By couching the words and phrases he needs for his English vocabulary in conversation, Person 2 is going to improve faster and remember more. Person 2 has learned his vocabulary in context, meaning he learned his phrases and words as part of an activity, in this case, a conversation. Luckily for him, while he travels, Person 2 will probably need these phrases while he is talking with other people. This contextual learning should help him recall these phrases when he needs them because he has already practiced them in conversation. 

As well, Person 2 is going to get the advantage of incidental vocabulary learning. Although he had a list of useful phrases, there were probably a lot of words or phrases that were important that he didn’t have on his list. By learning through conversation, he was able to learn some of these other important words that Person 1 would not have been exposed to at all. 

Contextual learning does not need to be a conversation. It can be reading articles online, watching movies, or really anything you enjoy doing where you can naturally use and learn language. 

2. Use Multiple kinds of Learning Styles

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I have written about learning styles before. In short, there is little evidence to suggest that catering to people’s specific learning styles leads to better outcomes. However, it has been shown that teaching using multiple learning styles helps people learn better

So while you are thinking about how to learn vocabulary, you should also think about different ways you can do it. Try to mix it up. Listen to a podcast. Watch a sports broadcast. Write a blog. Or follow an English YouTube video while doing some arts and crafts. Think about different ways you can learn your vocabulary words while using a mix of activities that engage you in unique ways. 

3. Spaced Repetition

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Our final key feature on how to improve your vocabulary is “spaced repetition.” For those who don’t know, spaced repetition is a way of doing rote memorization. I know, I know, I just told you to not do this, but hear me out. Rote memorization has its place in learning vocabulary. The danger lies in using it the wrong way.

So what is spaced repetition? And what is using it the right way? Spaced repetition is a method of memorization where you will encounter a word at different intervals that continue to get further and further apart. So maybe at first you see the word every day, then every week, then every month, and then every year. This system is supposed to save you time and help you get these words into your long-term memory. No one needs to review the word “dog” every day, but for new words you have just picked up, it is good to see them a lot at first so you can remember them properly.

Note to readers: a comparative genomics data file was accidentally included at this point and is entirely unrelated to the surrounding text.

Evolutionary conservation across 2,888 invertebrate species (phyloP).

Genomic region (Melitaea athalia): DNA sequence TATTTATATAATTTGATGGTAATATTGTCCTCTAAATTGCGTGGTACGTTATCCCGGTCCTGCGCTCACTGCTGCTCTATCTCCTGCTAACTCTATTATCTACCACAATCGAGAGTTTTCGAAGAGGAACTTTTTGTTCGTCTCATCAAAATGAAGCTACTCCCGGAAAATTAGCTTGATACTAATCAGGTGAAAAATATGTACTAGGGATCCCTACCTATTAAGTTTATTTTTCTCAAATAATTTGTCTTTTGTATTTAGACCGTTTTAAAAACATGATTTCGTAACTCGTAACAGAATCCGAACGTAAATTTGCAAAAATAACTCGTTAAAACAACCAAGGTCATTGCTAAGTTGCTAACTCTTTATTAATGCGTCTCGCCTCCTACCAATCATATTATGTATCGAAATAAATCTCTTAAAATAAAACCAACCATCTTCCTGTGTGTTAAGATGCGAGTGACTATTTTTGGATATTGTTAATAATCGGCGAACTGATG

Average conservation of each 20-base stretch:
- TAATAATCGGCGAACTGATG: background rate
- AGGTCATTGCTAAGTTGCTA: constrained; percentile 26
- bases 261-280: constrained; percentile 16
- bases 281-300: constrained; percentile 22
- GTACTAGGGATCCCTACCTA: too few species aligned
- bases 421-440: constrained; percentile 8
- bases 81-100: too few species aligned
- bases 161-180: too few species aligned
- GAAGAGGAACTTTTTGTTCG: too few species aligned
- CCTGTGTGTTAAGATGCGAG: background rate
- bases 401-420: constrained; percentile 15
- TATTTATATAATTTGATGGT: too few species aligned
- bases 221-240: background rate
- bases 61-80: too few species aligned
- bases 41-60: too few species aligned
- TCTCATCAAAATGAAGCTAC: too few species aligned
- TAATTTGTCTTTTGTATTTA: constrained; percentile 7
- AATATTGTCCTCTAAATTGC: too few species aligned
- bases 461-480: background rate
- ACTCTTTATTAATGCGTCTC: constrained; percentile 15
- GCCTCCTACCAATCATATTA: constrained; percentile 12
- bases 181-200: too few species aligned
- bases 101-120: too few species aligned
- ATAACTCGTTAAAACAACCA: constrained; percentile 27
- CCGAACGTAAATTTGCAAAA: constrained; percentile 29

You can use spaced repetition to complement your contextual learning. So, you find a variety of contextual learning opportunities that use different learning strategies to encounter new words and practice old ones. Then, you use a system of spaced repetition to help you remember the new words you learn. So contextual learning helps you find new words and reinforces them, while spaced repetition makes sure that the majority of these words are memorized properly. In this way, these three points work together to help you improve your English vocabulary faster.

How to Learn Vocabulary Fast

Ideally, you will have lots of time to learn vocabulary, but what if you don’t? What if you need to know how to learn vocabulary fast for an exam next week or an important meeting on Monday?

If all you need is to learn a few phrases or some vocabulary for short-term use, then stick with spaced repetition and a variety of learning styles. Write the phrases down, say them out loud, or have a mock conversation with someone. Mnemonics and other memory tools are also pretty handy in a pinch. Rote learning is great for short-term memorization, but again, this is not the ideal for lifelong language learning.

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Is there an App for Vocabulary?